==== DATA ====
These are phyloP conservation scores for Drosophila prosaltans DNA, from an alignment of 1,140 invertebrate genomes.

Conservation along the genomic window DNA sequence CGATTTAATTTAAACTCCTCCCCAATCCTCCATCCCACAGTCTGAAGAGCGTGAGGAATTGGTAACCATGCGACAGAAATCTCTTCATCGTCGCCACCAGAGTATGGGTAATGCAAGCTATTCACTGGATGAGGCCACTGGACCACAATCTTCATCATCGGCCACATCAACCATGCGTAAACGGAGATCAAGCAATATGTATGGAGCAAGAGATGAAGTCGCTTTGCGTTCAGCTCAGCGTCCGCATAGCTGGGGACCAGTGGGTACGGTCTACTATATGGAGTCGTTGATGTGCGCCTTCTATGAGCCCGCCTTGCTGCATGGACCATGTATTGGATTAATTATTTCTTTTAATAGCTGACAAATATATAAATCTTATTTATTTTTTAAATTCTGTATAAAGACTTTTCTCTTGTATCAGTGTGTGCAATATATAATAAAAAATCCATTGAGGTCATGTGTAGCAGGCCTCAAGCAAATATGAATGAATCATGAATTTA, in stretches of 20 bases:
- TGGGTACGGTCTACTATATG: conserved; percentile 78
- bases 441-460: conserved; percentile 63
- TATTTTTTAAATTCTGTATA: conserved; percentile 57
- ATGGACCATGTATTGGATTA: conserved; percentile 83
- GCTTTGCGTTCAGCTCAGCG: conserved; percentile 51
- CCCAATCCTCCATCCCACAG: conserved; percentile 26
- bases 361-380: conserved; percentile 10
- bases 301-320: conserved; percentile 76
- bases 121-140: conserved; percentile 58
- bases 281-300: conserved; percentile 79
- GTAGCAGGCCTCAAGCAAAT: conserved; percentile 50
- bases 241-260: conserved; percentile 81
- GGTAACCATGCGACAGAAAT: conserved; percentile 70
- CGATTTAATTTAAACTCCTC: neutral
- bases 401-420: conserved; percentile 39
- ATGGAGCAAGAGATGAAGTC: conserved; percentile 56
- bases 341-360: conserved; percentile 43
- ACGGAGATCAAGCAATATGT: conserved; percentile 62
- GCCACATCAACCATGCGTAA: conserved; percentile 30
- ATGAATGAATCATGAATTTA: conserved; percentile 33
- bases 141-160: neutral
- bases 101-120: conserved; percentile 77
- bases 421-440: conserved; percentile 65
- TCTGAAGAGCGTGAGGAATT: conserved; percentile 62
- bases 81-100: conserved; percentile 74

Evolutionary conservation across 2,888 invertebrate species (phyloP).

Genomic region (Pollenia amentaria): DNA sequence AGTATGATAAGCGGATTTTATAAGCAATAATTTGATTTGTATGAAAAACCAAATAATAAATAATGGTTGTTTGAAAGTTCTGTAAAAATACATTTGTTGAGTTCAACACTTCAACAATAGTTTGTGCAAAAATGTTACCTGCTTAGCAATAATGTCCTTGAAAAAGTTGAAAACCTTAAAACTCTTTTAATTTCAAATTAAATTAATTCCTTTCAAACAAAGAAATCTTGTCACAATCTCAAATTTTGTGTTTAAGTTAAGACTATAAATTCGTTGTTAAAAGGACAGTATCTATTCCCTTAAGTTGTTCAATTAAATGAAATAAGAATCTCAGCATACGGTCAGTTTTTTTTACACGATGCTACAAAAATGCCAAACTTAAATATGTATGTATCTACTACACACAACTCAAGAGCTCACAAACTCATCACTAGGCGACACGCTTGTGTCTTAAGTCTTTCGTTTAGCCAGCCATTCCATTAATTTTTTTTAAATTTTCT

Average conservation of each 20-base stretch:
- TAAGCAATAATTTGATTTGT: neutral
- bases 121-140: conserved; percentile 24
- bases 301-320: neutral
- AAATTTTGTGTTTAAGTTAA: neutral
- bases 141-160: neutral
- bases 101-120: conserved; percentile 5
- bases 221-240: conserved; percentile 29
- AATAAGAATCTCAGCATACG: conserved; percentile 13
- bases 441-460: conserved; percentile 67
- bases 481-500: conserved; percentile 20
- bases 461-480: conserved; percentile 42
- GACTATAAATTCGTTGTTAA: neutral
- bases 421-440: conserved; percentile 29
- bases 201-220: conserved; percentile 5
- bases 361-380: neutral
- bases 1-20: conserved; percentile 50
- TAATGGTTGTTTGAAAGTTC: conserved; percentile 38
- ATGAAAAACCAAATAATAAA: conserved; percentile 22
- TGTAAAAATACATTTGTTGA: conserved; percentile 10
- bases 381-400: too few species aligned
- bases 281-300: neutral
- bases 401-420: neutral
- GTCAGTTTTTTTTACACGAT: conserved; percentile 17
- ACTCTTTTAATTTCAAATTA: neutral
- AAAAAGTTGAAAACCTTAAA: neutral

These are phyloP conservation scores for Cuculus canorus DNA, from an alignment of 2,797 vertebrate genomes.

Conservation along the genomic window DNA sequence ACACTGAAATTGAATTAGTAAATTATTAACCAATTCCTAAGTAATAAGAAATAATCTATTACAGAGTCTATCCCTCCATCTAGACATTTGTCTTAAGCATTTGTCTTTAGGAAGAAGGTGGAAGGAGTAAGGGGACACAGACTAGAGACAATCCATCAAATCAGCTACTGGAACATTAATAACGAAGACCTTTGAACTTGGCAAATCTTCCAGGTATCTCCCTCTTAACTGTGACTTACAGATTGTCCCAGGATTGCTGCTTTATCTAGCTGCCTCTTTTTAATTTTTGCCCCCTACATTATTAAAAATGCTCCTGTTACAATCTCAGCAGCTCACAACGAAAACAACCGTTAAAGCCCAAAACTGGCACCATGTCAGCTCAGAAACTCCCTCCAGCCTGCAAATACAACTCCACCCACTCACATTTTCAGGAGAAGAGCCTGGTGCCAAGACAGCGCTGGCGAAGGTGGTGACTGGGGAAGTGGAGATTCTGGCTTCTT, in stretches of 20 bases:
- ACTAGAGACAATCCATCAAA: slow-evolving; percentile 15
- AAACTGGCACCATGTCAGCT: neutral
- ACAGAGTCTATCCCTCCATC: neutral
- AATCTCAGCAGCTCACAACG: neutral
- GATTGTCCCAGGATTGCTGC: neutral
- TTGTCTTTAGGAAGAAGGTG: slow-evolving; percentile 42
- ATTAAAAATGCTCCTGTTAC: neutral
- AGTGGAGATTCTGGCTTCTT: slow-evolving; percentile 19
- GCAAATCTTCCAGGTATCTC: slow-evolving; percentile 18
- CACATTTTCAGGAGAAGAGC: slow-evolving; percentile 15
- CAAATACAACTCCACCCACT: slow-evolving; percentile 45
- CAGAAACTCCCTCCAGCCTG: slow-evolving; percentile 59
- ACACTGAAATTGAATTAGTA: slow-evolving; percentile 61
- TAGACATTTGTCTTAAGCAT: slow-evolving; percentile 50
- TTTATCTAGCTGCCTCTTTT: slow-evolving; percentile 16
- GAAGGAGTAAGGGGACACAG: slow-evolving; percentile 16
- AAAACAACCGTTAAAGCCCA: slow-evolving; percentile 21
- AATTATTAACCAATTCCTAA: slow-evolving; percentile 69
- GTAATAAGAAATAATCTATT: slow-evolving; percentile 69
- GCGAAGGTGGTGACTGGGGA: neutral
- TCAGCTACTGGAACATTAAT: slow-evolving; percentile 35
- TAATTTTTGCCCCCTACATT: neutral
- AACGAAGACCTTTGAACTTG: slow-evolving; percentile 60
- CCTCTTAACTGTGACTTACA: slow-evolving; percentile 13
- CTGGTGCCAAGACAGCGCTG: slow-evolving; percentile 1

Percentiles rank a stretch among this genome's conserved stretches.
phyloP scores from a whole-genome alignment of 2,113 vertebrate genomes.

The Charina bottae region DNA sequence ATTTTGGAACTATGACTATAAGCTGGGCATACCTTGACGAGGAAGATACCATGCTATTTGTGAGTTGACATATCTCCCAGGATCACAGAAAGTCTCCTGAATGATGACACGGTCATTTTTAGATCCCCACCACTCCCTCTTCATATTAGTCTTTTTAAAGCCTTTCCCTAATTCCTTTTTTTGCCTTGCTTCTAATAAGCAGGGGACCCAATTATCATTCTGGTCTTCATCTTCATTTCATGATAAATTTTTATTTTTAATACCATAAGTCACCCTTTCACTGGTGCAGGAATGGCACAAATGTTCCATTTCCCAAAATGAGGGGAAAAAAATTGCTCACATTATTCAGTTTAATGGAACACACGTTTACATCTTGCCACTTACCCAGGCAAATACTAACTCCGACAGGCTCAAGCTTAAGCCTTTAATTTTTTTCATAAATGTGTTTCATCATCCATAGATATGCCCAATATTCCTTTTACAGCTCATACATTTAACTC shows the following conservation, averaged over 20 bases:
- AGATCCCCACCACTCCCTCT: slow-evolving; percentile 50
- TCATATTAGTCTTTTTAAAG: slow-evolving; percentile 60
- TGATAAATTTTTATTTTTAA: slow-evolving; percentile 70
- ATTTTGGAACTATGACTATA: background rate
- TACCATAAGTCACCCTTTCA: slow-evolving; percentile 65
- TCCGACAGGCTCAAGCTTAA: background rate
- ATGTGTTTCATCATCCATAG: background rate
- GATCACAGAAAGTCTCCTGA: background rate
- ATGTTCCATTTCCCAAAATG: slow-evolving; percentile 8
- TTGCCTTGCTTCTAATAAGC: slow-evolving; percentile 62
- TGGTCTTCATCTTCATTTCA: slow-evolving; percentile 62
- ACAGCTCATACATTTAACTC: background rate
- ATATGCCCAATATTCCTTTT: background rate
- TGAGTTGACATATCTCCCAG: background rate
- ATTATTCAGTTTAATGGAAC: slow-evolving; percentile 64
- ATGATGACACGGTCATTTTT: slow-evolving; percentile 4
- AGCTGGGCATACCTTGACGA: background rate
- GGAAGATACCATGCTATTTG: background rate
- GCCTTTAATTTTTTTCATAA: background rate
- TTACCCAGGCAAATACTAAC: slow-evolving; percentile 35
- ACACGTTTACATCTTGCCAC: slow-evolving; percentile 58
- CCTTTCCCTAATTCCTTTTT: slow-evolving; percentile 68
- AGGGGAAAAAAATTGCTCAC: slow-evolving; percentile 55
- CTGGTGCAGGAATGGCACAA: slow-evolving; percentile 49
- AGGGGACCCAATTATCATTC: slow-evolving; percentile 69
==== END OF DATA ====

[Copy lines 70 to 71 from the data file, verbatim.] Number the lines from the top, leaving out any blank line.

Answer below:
- ACACTGAAATTGAATTAGTA: slow-evolving; percentile 61
- TAGACATTTGTCTTAAGCAT: slow-evolving; percentile 50